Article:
About ten years ago, Intel began to tap into emerging markets like wearables, AR/VR applications, smartphones/tablets, and smart cameras for robotics in a bid to fuel its further growth. Few of the company's newly established businesses were a success, so in the recent year Intel pulled the plug on its smartphone, wearables, AR/VR, and some other efforts. This week the time came for its RealSense camera and computer vision business.
In a bid to concentrate on its core businesses, such as developing and selling CPUs and SoCs for servers and client PCs as well as other applications, Intel decided to shut down its RealSense smart camera and computer vision business, the company confirmed to CRN. People, technologies, and IP developed by the company for RealSense products will be transitioned to better serve the company's new core businesses.
"We are winding down our RealSense business and transitioning our computer vision talent, technology and products to focus on advancing innovative technologies that better support our core businesses and IDM 2.0 strategy," an Intel statement published by CRN reads. "We will continue to meet our commitments to our current customers and are working with our employees and customers to ensure a smooth transition."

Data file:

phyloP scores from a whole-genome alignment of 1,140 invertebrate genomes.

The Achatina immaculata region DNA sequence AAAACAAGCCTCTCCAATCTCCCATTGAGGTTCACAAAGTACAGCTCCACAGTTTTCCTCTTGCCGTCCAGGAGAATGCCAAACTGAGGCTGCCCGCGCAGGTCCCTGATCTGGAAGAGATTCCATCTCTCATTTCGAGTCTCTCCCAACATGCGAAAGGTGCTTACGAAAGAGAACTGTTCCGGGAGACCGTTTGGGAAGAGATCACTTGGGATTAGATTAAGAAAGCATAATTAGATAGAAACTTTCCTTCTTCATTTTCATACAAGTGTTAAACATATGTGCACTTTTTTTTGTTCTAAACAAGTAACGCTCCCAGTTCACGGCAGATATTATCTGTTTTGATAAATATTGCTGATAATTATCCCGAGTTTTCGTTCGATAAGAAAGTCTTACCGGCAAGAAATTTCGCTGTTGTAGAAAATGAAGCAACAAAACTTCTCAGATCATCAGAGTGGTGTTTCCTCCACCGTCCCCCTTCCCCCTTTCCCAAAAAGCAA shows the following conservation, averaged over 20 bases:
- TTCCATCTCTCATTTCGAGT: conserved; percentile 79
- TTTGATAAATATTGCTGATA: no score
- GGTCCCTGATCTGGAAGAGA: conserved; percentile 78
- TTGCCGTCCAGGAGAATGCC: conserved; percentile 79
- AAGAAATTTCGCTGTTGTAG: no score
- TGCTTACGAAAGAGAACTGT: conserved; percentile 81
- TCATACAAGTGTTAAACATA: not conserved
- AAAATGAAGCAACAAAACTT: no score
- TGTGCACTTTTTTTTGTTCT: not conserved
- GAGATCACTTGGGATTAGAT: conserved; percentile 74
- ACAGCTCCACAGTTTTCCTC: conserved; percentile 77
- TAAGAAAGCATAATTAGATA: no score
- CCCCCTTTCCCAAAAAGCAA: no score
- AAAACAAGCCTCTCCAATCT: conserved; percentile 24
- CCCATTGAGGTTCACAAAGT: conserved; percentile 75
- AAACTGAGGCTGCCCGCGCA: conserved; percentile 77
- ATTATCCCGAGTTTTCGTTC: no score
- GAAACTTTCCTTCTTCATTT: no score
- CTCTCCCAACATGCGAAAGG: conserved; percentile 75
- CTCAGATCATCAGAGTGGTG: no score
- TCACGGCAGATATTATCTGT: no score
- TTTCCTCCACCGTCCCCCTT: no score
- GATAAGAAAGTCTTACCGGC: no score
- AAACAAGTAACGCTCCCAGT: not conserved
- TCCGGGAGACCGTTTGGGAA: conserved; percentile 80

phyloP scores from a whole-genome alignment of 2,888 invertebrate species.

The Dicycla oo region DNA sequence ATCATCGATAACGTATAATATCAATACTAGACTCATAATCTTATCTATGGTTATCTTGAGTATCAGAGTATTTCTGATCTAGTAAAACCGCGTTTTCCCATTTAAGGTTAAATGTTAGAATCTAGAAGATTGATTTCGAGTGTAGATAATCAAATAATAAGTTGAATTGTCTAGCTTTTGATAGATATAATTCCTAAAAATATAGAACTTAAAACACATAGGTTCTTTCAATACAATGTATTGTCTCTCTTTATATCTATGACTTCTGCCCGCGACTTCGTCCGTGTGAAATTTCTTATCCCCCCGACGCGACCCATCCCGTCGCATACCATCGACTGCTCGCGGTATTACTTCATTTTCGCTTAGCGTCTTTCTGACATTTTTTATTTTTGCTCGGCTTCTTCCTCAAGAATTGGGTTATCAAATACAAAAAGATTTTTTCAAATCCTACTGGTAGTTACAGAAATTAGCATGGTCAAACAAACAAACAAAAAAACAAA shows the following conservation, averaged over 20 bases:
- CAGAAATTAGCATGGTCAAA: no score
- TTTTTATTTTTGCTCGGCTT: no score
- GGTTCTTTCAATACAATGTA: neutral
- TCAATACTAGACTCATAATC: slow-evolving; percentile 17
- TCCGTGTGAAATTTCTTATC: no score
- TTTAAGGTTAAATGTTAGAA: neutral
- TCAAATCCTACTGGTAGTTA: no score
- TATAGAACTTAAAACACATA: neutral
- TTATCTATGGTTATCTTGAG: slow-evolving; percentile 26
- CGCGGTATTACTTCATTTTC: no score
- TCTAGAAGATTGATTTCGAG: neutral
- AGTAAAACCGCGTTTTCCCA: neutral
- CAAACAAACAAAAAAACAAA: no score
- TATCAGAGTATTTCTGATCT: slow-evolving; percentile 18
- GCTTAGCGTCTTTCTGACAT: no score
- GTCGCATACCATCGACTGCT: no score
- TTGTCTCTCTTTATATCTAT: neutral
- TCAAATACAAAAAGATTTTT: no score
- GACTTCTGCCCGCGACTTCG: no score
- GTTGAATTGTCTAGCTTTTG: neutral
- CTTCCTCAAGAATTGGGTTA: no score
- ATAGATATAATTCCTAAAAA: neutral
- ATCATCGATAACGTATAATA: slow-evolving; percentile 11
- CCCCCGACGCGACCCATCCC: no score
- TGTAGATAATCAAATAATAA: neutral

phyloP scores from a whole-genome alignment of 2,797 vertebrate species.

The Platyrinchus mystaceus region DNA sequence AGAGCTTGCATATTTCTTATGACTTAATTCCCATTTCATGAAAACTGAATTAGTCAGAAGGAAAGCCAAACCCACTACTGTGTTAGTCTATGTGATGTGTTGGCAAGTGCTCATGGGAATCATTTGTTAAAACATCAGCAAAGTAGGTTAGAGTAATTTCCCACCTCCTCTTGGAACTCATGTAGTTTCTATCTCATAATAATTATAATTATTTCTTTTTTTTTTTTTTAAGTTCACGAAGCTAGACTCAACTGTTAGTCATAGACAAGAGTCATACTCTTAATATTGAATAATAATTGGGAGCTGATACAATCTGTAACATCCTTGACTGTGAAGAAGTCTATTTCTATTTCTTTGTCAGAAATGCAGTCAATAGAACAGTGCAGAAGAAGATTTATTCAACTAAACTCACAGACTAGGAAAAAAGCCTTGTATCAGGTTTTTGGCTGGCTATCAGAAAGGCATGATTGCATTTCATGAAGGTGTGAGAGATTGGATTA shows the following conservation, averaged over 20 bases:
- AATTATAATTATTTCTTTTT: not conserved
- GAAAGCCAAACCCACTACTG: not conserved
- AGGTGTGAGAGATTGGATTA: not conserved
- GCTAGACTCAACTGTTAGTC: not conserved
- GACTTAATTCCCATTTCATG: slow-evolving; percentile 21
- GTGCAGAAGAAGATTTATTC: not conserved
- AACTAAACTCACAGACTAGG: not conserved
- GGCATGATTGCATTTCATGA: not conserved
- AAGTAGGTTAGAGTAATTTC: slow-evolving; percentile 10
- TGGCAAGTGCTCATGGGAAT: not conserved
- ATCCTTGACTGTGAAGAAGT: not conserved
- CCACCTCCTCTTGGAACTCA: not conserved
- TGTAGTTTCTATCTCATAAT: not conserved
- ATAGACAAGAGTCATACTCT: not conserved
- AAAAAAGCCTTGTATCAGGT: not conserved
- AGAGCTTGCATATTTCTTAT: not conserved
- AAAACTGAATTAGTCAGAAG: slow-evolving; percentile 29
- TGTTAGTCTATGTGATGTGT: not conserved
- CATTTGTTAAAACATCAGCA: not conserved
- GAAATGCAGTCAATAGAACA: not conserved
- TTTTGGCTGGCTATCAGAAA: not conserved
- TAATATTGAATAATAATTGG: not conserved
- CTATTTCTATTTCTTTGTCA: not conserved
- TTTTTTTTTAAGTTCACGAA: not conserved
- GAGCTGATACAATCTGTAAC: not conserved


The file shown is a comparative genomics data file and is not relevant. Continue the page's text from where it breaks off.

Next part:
Intel established its RealSense business unit in 2014 ~ 2015 with the aim to develop computer vision technologies for a wide range of applications, from PCs to robots. The company has developed a pretty wide range of RealSense-branded products, including stereoscopic cameras, RGB cameras, a LiDAR, vision processor ASICs, and a number of other units. The company also uses RealSense for its drones.
While Intel had put rather significant efforts into its RealSense products and enabling hardware and software, the lineup has always remained a family of niche products aimed at emerging developers of applications that need computer vision. While computer vision technologies are gaining importance these days, large companies like automakers tend to develop their own technologies, whereas smaller makers do not need high volumes, whereas Intel is all about making products in high volumes.
It remains to be seen how Intel uses technologies developed for its RealSense products going forward. Perhaps, Intel will be able to use some of the IP for its MobileEye division that develops self-driving cars and advanced driver-assistance systems (ADAS), but at this point we can only speculate about Intel's intentions.